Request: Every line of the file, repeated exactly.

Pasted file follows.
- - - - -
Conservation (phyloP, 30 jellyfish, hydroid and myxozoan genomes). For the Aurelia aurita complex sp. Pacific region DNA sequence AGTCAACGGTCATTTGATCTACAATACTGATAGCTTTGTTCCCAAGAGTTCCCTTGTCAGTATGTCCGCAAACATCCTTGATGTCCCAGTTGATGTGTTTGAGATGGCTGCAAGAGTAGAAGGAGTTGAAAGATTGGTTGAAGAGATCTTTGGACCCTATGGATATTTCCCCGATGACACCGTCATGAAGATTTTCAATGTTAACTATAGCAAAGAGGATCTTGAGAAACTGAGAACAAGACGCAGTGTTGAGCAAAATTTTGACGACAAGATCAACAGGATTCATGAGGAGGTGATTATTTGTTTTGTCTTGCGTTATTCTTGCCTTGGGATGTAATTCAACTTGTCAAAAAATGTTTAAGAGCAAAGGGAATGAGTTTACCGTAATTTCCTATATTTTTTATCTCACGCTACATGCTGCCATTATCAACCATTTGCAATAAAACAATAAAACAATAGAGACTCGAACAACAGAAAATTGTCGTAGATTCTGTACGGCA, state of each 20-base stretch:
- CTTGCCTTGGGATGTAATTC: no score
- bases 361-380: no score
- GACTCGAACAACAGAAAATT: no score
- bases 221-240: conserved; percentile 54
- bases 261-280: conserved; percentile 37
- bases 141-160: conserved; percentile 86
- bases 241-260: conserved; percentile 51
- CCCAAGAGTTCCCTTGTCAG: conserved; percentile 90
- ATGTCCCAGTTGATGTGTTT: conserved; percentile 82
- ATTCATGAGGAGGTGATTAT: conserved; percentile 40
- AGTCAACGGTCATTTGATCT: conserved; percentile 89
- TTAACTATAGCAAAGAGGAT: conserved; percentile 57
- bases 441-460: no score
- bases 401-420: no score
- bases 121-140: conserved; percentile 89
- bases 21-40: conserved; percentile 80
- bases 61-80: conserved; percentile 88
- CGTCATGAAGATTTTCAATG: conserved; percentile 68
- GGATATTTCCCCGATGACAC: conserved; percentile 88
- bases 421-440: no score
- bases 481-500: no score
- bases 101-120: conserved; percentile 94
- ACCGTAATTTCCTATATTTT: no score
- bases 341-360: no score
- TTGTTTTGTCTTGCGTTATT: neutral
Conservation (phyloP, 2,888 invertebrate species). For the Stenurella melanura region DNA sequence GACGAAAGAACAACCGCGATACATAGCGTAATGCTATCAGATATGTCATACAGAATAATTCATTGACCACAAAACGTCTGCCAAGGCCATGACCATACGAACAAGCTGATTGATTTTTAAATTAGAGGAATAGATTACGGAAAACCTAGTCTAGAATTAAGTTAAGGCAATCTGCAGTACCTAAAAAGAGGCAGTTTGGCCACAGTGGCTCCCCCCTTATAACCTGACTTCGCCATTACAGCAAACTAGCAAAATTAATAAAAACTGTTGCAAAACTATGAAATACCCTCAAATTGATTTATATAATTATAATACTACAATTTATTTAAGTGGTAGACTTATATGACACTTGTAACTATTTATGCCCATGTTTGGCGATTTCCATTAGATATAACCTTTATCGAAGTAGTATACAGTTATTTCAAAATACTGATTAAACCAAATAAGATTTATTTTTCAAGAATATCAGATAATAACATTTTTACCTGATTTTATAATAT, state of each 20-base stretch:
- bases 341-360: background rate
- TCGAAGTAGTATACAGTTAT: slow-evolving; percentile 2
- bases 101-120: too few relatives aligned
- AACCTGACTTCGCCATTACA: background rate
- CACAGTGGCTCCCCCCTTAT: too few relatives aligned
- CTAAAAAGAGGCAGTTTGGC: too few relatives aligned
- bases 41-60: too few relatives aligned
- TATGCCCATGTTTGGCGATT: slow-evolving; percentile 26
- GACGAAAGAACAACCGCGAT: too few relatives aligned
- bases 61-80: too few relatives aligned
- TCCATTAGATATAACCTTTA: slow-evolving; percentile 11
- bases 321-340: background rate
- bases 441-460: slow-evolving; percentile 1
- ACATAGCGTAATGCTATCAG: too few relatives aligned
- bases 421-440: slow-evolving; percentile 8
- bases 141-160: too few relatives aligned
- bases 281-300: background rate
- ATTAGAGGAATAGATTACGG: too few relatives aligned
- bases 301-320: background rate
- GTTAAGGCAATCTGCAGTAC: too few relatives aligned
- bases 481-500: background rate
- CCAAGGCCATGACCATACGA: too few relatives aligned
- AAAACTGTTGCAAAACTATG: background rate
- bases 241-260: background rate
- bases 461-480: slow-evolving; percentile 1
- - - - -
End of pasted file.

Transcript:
Conservation (phyloP, 30 jellyfish, hydroid and myxozoan genomes). For the Aurelia aurita complex sp. Pacific region DNA sequence AGTCAACGGTCATTTGATCTACAATACTGATAGCTTTGTTCCCAAGAGTTCCCTTGTCAGTATGTCCGCAAACATCCTTGATGTCCCAGTTGATGTGTTTGAGATGGCTGCAAGAGTAGAAGGAGTTGAAAGATTGGTTGAAGAGATCTTTGGACCCTATGGATATTTCCCCGATGACACCGTCATGAAGATTTTCAATGTTAACTATAGCAAAGAGGATCTTGAGAAACTGAGAACAAGACGCAGTGTTGAGCAAAATTTTGACGACAAGATCAACAGGATTCATGAGGAGGTGATTATTTGTTTTGTCTTGCGTTATTCTTGCCTTGGGATGTAATTCAACTTGTCAAAAAATGTTTAAGAGCAAAGGGAATGAGTTTACCGTAATTTCCTATATTTTTTATCTCACGCTACATGCTGCCATTATCAACCATTTGCAATAAAACAATAAAACAATAGAGACTCGAACAACAGAAAATTGTCGTAGATTCTGTACGGCA, state of each 20-base stretch:
- CTTGCCTTGGGATGTAATTC: no score
- bases 361-380: no score
- GACTCGAACAACAGAAAATT: no score
- bases 221-240: conserved; percentile 54
- bases 261-280: conserved; percentile 37
- bases 141-160: conserved; percentile 86
- bases 241-260: conserved; percentile 51
- CCCAAGAGTTCCCTTGTCAG: conserved; percentile 90
- ATGTCCCAGTTGATGTGTTT: conserved; percentile 82
- ATTCATGAGGAGGTGATTAT: conserved; percentile 40
- AGTCAACGGTCATTTGATCT: conserved; percentile 89
- TTAACTATAGCAAAGAGGAT: conserved; percentile 57
- bases 441-460: no score
- bases 401-420: no score
- bases 121-140: conserved; percentile 89
- bases 21-40: conserved; percentile 80
- bases 61-80: conserved; percentile 88
- CGTCATGAAGATTTTCAATG: conserved; percentile 68
- GGATATTTCCCCGATGACAC: conserved; percentile 88
- bases 421-440: no score
- bases 481-500: no score
- bases 101-120: conserved; percentile 94
- ACCGTAATTTCCTATATTTT: no score
- bases 341-360: no score
- TTGTTTTGTCTTGCGTTATT: neutral
Conservation (phyloP, 2,888 invertebrate species). For the Stenurella melanura region DNA sequence GACGAAAGAACAACCGCGATACATAGCGTAATGCTATCAGATATGTCATACAGAATAATTCATTGACCACAAAACGTCTGCCAAGGCCATGACCATACGAACAAGCTGATTGATTTTTAAATTAGAGGAATAGATTACGGAAAACCTAGTCTAGAATTAAGTTAAGGCAATCTGCAGTACCTAAAAAGAGGCAGTTTGGCCACAGTGGCTCCCCCCTTATAACCTGACTTCGCCATTACAGCAAACTAGCAAAATTAATAAAAACTGTTGCAAAACTATGAAATACCCTCAAATTGATTTATATAATTATAATACTACAATTTATTTAAGTGGTAGACTTATATGACACTTGTAACTATTTATGCCCATGTTTGGCGATTTCCATTAGATATAACCTTTATCGAAGTAGTATACAGTTATTTCAAAATACTGATTAAACCAAATAAGATTTATTTTTCAAGAATATCAGATAATAACATTTTTACCTGATTTTATAATAT, state of each 20-base stretch:
- bases 341-360: background rate
- TCGAAGTAGTATACAGTTAT: slow-evolving; percentile 2
- bases 101-120: too few relatives aligned
- AACCTGACTTCGCCATTACA: background rate
- CACAGTGGCTCCCCCCTTAT: too few relatives aligned
- CTAAAAAGAGGCAGTTTGGC: too few relatives aligned
- bases 41-60: too few relatives aligned
- TATGCCCATGTTTGGCGATT: slow-evolving; percentile 26
- GACGAAAGAACAACCGCGAT: too few relatives aligned
- bases 61-80: too few relatives aligned
- TCCATTAGATATAACCTTTA: slow-evolving; percentile 11
- bases 321-340: background rate
- bases 441-460: slow-evolving; percentile 1
- ACATAGCGTAATGCTATCAG: too few relatives aligned
- bases 421-440: slow-evolving; percentile 8
- bases 141-160: too few relatives aligned
- bases 281-300: background rate
- ATTAGAGGAATAGATTACGG: too few relatives aligned
- bases 301-320: background rate
- GTTAAGGCAATCTGCAGTAC: too few relatives aligned
- bases 481-500: background rate
- CCAAGGCCATGACCATACGA: too few relatives aligned
- AAAACTGTTGCAAAACTATG: background rate
- bases 241-260: background rate
- bases 461-480: slow-evolving; percentile 1